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Properties of sets under operations help

  1. Feb 5, 2016 #1
    Hi

    So I am learning about sets and I wanted to know if these definitions was correct, specifically the properties of sets under operations, and I had a question. please help.

    The closure property: A set has closure under an operation if the result of combining ANY TWO elements under that operation is another element of the set.

    The identity property: A set has identity under an operation if the result of combining ANY OTHER element with one element, results in the first element itself. The element is known as the identity element under that operation.

    The inverse property: A set has an inverse property under an operation if the result of combining ANY OTHER
    ELEMENT
    with that element results in the identity element of that set for that operation.

    If the closure property applies to any two, can it also to all? if the set is infinite?
     
  2. jcsd
  3. Feb 5, 2016 #2

    fresh_42

    Staff: Mentor

    This is basically true what you said. Whether the set is finite or infinite does not play a role here.

    You obviously talk about a binary operation ##\cdot## on the set ##S \times S##.

    Closure under ##\cdot## means: For all pairs ##(s,t) ∈ S \times S## it holds that ## \cdot(s,t) = s \cdot t ∈ S##.
    So it holds for any two. Anyway which two. What do you mean by all?

    A left identity element ##e_1∈S## means: There is an element ##e_1∈S## such that for all ##s∈S## it holds ## \cdot(e_1,s) = e_1 \cdot s = s##.
    A right identity element ##e_2∈S## means: There is an element ##e_2∈S## such that for all ##s∈S## it holds ## \cdot(s,e_2) = s \cdot e_2 = s##.
    Usually one shows in a first step that ##e_1 = e_2 = e ## (for short) by using an additional property not mentioned yet.

    A left inverse element means: For all ##s∈S## there is an element ##s_1∈S## such that ##\cdot(s_1,s) = s_1 \cdot s = e##.
    A right inverse element means: For all ##s∈S## there is an element ##s_2∈S## such that ##\cdot(s,s_2) = s \cdot s_2 = e##.
    Here, too, one usually shows that ##s_1 = s_2 = s^{-1}## (for short) by using this additional property, called associativity.

    Associativity means for all ##r,s,t ∈ S## it holds ## r \cdot (s \cdot t) = (r \cdot s) \cdot t##.
     
  4. Feb 5, 2016 #3
    Sorry I didnt make myself clear, well for all I meant say there is:
    1. a finite set of elements say the set of natural numbers from 1 to 6..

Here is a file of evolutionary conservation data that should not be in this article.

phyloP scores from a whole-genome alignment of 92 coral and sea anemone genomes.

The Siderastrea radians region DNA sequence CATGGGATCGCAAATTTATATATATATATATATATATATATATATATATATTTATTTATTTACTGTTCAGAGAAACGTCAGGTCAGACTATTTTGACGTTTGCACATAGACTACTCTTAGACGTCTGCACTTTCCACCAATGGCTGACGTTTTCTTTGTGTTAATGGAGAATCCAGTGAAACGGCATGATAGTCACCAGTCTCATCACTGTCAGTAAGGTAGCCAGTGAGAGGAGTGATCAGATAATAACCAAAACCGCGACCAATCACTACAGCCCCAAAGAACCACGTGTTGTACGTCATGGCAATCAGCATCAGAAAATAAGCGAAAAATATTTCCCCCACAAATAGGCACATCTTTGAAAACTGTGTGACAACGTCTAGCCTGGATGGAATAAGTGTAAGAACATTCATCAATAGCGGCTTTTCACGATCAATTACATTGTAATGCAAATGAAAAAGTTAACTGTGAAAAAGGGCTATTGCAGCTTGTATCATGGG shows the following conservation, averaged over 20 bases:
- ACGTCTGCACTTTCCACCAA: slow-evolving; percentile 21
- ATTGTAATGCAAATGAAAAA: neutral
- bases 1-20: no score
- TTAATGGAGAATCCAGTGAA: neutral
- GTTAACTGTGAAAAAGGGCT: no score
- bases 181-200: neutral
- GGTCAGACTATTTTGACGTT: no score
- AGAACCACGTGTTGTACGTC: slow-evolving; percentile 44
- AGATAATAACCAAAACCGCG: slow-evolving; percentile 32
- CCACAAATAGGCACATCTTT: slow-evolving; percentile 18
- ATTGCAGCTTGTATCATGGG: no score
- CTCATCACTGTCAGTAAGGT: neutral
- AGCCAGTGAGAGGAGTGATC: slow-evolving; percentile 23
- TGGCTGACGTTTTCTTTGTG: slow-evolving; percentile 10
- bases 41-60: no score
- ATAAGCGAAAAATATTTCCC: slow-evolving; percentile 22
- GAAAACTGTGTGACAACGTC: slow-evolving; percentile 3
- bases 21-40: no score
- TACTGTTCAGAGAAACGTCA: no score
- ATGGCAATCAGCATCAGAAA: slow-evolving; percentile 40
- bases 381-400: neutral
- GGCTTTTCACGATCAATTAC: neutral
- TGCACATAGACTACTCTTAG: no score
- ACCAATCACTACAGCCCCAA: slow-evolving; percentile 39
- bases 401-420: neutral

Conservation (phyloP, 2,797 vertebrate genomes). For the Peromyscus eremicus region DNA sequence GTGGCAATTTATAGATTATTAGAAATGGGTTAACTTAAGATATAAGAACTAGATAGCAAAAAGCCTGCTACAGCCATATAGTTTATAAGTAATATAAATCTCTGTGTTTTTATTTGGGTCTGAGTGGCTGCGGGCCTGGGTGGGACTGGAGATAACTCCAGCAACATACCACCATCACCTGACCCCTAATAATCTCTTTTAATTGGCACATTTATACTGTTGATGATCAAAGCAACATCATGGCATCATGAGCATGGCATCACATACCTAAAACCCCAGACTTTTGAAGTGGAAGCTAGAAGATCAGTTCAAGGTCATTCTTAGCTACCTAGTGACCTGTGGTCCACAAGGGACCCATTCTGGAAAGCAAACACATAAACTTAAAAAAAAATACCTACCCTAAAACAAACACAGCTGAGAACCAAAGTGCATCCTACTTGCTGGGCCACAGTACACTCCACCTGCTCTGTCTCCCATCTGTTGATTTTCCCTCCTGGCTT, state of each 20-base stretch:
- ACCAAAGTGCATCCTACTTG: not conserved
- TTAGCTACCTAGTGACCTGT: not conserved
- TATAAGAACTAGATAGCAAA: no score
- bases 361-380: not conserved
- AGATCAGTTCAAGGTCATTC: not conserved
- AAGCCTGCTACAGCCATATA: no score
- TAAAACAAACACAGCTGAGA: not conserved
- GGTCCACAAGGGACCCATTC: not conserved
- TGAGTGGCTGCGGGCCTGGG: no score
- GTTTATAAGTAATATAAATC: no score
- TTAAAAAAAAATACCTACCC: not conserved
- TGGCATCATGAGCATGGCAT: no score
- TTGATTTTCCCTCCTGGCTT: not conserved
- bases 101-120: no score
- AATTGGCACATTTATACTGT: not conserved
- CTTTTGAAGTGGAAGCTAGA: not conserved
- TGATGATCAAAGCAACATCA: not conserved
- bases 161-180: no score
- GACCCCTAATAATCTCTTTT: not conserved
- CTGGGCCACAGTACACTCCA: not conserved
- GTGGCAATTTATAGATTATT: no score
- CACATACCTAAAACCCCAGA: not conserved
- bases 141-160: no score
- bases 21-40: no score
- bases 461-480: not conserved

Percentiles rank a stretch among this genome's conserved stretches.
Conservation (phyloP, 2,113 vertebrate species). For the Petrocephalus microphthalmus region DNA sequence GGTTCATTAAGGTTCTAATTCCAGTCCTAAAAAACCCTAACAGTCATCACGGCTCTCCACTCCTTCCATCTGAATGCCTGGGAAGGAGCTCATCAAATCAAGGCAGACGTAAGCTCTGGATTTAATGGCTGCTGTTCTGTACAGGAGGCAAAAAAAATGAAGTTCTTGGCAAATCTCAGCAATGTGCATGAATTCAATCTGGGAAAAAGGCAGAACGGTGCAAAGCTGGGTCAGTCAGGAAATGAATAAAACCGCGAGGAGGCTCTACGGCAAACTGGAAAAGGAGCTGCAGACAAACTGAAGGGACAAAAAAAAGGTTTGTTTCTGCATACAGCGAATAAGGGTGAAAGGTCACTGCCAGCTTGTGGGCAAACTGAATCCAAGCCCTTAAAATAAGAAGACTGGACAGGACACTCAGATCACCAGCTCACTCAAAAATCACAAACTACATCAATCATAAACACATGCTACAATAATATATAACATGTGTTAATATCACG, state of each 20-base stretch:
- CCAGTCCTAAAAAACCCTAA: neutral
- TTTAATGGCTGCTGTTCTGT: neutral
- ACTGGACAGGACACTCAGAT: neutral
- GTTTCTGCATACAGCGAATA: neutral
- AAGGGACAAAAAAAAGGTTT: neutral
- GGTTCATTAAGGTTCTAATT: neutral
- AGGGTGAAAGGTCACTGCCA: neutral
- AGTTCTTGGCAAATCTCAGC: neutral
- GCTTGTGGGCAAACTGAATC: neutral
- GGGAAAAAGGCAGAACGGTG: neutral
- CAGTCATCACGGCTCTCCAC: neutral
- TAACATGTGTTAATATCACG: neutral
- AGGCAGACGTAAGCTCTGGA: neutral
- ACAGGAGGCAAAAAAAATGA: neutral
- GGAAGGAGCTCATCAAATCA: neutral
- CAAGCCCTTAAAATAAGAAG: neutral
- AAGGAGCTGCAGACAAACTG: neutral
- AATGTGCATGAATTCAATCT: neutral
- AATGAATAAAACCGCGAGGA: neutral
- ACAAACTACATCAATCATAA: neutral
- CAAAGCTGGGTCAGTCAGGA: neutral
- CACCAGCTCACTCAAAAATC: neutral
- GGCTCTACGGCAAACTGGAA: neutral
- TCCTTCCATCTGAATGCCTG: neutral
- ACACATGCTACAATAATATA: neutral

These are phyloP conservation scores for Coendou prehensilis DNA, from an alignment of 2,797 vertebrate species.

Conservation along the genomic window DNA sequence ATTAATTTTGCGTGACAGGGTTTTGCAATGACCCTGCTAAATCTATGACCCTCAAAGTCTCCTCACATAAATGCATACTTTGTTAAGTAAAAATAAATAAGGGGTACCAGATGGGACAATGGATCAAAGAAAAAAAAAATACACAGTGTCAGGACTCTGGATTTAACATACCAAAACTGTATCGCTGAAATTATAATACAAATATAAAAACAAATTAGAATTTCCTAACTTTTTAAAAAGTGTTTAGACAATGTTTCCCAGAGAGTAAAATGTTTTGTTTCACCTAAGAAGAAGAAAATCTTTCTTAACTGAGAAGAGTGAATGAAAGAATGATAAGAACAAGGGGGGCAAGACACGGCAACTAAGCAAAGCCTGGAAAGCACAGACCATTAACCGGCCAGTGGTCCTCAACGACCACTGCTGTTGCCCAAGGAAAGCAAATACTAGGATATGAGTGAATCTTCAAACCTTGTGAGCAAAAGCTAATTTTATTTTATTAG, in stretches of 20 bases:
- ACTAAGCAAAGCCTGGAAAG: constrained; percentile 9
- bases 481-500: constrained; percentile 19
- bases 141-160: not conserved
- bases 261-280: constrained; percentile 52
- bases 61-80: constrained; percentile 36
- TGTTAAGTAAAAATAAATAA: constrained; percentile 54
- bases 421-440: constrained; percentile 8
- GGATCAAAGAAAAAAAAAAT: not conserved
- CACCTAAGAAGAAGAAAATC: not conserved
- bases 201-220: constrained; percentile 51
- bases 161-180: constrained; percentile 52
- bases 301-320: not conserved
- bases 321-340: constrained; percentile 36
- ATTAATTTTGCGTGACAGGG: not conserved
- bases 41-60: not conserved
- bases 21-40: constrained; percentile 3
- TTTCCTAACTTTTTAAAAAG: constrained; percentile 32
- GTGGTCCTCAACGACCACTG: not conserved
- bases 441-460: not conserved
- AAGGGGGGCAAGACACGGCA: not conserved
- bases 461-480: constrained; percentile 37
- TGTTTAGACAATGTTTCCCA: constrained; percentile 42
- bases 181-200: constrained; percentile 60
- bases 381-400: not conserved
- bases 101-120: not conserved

2. the set of all natural numbers.

    For set number one, as far as I know we cannot assign closure under addition? as 1 + 6 is not a part of the set.

    When I said all I meant that for the set of all natural numbers, when we have 50 elements operated under addition, the result will still be a part of the set....instead of operation between two elements, we can have 3, 4 elements and still get the result as being an element part of the set. But not in finite sets?

    Basically (im new to mathematics) what I am saying in the set {1,2,3,4,5,6} exists closure only between certain elements? but not between any pair of two elements. So, does this mean it does not have closure property under addition? Finite sets of numbers do not seem to have this property in general. Because 1 + 6 is 7, not a part of the set. but in the set number 2, any two elements have closure under addition.

    So, in finite sets of numbers, the property of closure under certain operation does not exist?
     
  5. Feb 6, 2016 #4

    fresh_42

    Staff: Mentor

    Well, it gets closed under addition, if you wrap it around: Identify 7 with 1, 8 with 2 and so on and it is closed. You have to decide whether you consider this set as a subset of the natural numbers or as a set in its own right. The first isn't closed under the inherited operation, on the second there can be defined another operation which is closed. If you consider, e.g. a set with five elements ##\{0,1,2,3,4\}## you can even define not only addition but also a multiplication on it, with subtraction and division all inclusive.

    Sorry, I don't get you. See my example above.